"We want to keep that dialogue going and just really try to hold the administration's feet to the fire," said Dan Naatz, an IPAA lobbyist.
Since 2010, Manchin, the incoming head of the Senate Energy and Natural Resources committee, has pushed for bipartisan climate measures, but opposes provisions in the Green New Deal, a package of environmental initiatives favored by many Democrats.
Manchin said on Wednesday that Biden's leasing pause is "prudent to evaluate if taxpayers are receiving a fair return for the use of their resources," given the high percentage of leased acreage that industry leaves unused.
Some of Biden's own party members raised concerns. Four Texas Democrats in the U.S. House urged Biden in a letter on Wednesday to retract the leasing pause, saying he should "reject policies that would ban responsible oil and gas leasing on federal lands and federal waters."
SUBTLE WAYS BIDEN COULD CUT DRILLING
Even without Congressional support to make the leasing suspension permanent, the Biden administration could find other ways to restrain drilling in the long-term.
"There are ways to do it subtly and send messages to the industry that it is going to be more difficult," said a Houston-based energy lawyer, speaking on condition of anonymity.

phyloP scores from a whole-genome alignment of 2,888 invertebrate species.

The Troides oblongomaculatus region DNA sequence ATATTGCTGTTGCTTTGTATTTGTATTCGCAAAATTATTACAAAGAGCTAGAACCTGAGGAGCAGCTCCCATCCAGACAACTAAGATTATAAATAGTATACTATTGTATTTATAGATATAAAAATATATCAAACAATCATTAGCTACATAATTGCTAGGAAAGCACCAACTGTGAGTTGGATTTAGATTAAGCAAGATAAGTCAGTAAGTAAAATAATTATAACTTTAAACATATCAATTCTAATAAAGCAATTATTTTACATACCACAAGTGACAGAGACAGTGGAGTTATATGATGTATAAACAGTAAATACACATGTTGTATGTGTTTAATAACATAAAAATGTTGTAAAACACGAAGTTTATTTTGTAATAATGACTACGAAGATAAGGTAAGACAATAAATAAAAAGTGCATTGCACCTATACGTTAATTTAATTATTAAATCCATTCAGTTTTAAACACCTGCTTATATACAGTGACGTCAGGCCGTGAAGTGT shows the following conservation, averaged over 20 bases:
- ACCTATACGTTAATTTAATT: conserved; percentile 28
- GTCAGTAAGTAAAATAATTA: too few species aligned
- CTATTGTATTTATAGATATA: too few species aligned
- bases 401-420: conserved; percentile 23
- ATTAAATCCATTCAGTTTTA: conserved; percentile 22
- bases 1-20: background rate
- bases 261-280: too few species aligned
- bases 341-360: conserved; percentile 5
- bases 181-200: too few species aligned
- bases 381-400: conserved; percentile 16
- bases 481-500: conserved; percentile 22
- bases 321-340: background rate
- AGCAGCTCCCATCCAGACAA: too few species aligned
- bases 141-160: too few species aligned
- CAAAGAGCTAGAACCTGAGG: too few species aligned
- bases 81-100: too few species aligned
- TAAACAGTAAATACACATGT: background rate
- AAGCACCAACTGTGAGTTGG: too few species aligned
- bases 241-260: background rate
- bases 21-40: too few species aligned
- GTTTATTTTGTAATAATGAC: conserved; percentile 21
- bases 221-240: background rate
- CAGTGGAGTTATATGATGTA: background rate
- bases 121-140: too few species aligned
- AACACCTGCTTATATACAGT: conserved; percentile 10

The Interior Department, for example, could modify terms on leases, including royalty rates, minimum bids and provisions adjusting time frames on production "so as to make leases financially unattractive enough that producers might be disinclined to pursue them even if sales were to resume," analysts at ClearView Energy Partners, a nonpartisan research group, said in a note.
Safety rules on offshore drilling rigs set during the Obama-era could be reinstated and slow permitting or add costs to expensive oil and gas production techniques. Biden's Environmental Protection Agency could issue new water or methane venting standards on drilling on federal lands that could boost costs.
The Western Energy Alliance, a group of 200 companies aligned with drilling in the U.S. West, filed a lawsuit after Biden signed the executive orders, saying pausing leasing would violate laws, including the Mineral Leasing Act, and result in $33.5 billion in lost GDP in his first term.
Biden "cannot simply ignore laws in effect for over half a century," said Kathleen Sgamma, president of the Alliance.
The United States produces roughly 11 million barrels of oil per day. Rystad Energy analysts estimate the lease suspensions, were they to continue, would restrain production by roughly 400,000 bpd by mid-decade.
Ryan Flynn, executive director of the New Mexico Oil and Gas Association, a trade group, said the petroleum industry is anxious about the drilling pause.
"There is a fear that it will not only have an impact today but will freeze decision-making for decades ahead," he said. (Reporting by Timothy Gardner in Washington and Jessica Resnick-Ault in New York; additional reporting by David Gaffen, Valerie Volcovici and Nichola Groom; editing by Richard Valdmanis and Marguerita Choy)